Tuesday, November 24, 2015

Making Learning More Meaningful



Why have we placed such a high value on sense-making over meaning-making? Sense-making involves understanding and demonstrating a content or skill. Much of the work we do in school is related to sense-making and there is nothing inherently wrong with this. We need to know facts and learn skills. But why don't we make greater efforts to connect sense-making with things that bring meaning? Meaning is what helps us to really make sense of the world. It's coming to a place where we understand why our sense-making matters. Meaning gives relevance to our learning.

Daniel Pink explains in his book Drive that people are more effective, more motivated, and more connected to the work, and all areas of life, when conditions exist that allow for autonomy, mastery, and purpose. When we have autonomy we feel we have a voice and a choice. When we are able to do things well (mastery), it makes us want to try even harder and do even more. And when we have a sense of purpose, we feel our contributions matter and that what we contribute is bigger than ourselves.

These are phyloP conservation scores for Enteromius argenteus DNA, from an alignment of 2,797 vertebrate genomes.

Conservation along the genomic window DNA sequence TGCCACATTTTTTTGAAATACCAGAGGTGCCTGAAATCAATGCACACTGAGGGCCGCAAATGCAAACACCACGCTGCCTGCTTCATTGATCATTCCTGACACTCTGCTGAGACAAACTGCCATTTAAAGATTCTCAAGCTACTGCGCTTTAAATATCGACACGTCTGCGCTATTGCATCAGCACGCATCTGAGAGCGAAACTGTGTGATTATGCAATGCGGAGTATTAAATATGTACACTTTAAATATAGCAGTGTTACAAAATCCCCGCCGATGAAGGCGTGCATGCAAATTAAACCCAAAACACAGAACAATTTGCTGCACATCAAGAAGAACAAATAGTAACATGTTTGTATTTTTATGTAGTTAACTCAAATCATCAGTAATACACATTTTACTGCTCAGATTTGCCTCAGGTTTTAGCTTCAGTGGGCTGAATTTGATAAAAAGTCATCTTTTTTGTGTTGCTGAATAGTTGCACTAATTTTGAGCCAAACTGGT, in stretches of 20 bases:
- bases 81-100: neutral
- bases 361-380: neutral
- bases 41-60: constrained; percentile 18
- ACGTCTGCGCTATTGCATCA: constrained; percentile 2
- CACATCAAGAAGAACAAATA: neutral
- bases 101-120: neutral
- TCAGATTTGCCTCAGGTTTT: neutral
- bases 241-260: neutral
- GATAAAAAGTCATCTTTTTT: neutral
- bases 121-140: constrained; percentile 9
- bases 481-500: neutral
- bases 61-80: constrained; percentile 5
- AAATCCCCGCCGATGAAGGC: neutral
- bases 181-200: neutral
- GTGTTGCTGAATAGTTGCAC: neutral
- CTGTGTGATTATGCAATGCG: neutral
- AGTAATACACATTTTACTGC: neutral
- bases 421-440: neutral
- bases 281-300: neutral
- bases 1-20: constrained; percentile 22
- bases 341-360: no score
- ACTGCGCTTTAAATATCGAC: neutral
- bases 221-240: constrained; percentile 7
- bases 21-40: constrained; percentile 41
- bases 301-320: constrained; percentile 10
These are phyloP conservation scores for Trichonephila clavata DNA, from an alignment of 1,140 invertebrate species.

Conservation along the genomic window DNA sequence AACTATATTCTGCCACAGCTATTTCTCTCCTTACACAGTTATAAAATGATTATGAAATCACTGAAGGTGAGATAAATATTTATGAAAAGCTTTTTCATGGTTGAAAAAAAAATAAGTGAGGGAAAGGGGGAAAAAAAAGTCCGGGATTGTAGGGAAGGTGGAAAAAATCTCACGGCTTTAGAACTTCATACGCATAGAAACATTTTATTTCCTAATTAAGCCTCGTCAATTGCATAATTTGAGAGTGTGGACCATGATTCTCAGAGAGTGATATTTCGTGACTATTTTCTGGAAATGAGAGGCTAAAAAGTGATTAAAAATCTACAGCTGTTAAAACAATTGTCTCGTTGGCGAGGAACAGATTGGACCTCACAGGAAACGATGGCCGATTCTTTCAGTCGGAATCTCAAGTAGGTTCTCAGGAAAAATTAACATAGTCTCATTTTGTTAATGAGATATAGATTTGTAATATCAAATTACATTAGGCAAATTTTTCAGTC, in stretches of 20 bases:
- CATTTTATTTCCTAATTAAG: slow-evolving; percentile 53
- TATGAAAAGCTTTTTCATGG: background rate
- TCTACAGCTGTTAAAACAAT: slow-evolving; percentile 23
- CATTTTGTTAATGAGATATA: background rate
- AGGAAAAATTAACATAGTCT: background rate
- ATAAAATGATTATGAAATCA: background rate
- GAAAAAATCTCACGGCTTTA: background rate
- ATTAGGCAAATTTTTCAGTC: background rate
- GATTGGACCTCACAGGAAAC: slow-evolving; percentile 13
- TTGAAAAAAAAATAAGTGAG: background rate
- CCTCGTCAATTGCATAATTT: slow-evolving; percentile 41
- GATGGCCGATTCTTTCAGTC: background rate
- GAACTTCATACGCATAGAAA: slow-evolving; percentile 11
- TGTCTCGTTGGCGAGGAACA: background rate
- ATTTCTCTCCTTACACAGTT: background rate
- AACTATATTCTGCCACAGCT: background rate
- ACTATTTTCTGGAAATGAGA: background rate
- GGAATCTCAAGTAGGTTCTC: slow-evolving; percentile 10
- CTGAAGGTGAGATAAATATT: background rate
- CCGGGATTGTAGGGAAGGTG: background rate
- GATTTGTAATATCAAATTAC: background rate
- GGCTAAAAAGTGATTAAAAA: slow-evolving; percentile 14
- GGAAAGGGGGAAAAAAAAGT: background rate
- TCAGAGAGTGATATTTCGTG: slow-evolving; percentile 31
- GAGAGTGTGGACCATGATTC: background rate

These conditions are far more powerful than extrinsic rewards, because deep down we know that things that are most meaningful are ones that stand the test of time. Extrinsic rewards satisfy for a moment, but they don't deeply satisfy. They only feed appetites for more recognition, more rewards, or more pleasures. We need meaning, not more stuff, not better grades, not more rules or policies.

In our hurried, success-driven, hyper-connected culture, there is a hunger for meaning in ways like never before. We need something greater than ourselves and our shallow appetites (more stuff, more fame, more instant gratification).

So how does this all translate to the classroom? Let's ask students to do stuff that really matters, to themselves and to others. Learning shouldn't happen in isolation from real impact. Open the world and find ways for students to make a difference now. Give students the freedom and flexibility to do something amazing. As I think about the learning experiences from my school days that I remember the most, they are ones that were personally meaningful to me. We can't expect sense-making to last beyond the test if we don't help students have personal meaning connected to the learning.

Make learning personally meaningful and students will find their passions and become self-determined, lifelong learners.
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